This trial exhibits clinical equipoise because, although it is known that texting is an efficient method for obtaining home BP measurements, and that pharmacist interventions to improve BP are cost-effective, it is not known if combining these two interventions will also be cost effective. There are four reasons why this study might not be successful. First, while meta-analyses have found significantly improved BP with pharmacist interventions some studies were not successful. Second, more data does not necessarily mean better data: patients could report false values, BP could be abnormally low or high during the measurement period, or the data could be ignored. Third, even better data might not lead to better outcomes: data could be ignored by pharmacists, physicians or patients; pharmacists' recommendations could be ignored by physicians or patients. Fourth, even if the study is effective at improving subject outcomes, it might not be cost effective. Texting might not save as much time as hypothesized. Thus, further research is needed to address these gaps in knowledge.
There is a critical need for an easy-to-use, cost-effective, mobile health (m-health) approach to assist patients and healthcare providers with screening, diagnosis, and monitoring of HTN. Small medical offices and those located in poor or rural areas are unable to operationalize team-based care with pharmacists. The researchers have overcome this barrier with the use of a remote clinical pharmacy services. Coronary heart disease deaths could be reduced by 15-20% and stroke deaths by 20-30% if this intervention effectively improves BP and is implemented more widely in primary care offices.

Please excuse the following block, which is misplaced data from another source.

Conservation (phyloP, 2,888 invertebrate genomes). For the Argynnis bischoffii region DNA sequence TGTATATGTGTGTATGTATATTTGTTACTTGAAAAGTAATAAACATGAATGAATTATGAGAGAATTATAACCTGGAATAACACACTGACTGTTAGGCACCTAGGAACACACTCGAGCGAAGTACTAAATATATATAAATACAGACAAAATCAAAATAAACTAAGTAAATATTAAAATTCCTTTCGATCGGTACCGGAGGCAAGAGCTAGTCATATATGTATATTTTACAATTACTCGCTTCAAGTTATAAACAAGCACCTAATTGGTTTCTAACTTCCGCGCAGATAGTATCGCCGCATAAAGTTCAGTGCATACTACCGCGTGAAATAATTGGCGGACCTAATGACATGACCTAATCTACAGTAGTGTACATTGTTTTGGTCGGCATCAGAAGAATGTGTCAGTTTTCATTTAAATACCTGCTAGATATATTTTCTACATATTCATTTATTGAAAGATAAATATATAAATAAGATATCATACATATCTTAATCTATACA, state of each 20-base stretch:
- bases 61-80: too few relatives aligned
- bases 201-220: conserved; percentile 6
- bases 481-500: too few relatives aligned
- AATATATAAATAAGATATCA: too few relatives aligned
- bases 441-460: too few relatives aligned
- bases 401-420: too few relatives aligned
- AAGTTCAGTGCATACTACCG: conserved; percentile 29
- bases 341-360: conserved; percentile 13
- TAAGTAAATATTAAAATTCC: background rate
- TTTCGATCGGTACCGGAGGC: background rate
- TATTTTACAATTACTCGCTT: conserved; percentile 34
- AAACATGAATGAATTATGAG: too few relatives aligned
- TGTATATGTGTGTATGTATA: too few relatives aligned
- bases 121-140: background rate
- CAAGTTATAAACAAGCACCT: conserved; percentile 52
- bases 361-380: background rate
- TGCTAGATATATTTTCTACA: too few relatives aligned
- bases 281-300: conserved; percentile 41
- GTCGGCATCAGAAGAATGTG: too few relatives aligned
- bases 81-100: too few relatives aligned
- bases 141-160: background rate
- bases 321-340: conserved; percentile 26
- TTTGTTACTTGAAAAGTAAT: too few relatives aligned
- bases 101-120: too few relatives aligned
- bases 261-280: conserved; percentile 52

The goal of this proposal is to evaluate whether a scalable, short messaging service (SMS) approach combined with a pharmacist-based intervention improves BP management cost effectively. To achieve this objective, the following specific aims are proposed:
1. Determine if mean BP 12 months after the intervention decreases more for the intervention group than the control group. The working hypothesis is that those in the pharmacist-intervention group will achieve larger BP decreases than those in the control group.
2. Determine if the intervention leads to more intensification of therapy than in the control group. The working hypothesis is that subjects in the pharmacist-intervention group will have more treatment changes than those in the control group.
3. Determine the cost effectiveness of the intervention. The working hypothesis is that the intervention will be cost effective when compared to the control group.
- Other: Experimental: Pharmacist-Bidirectional Texting Group
- The goal of this intervention is to determine if bidirectional texting and pharmacist monitoring will improve blood pressure control.
- Other: Active Comparator: Control Group
- This group will receive bidirectional texting, but no pharmacist monitoring.
Arms, Groups and Cohorts
- Experimental: Pharmacist-Bidirectional Texting Group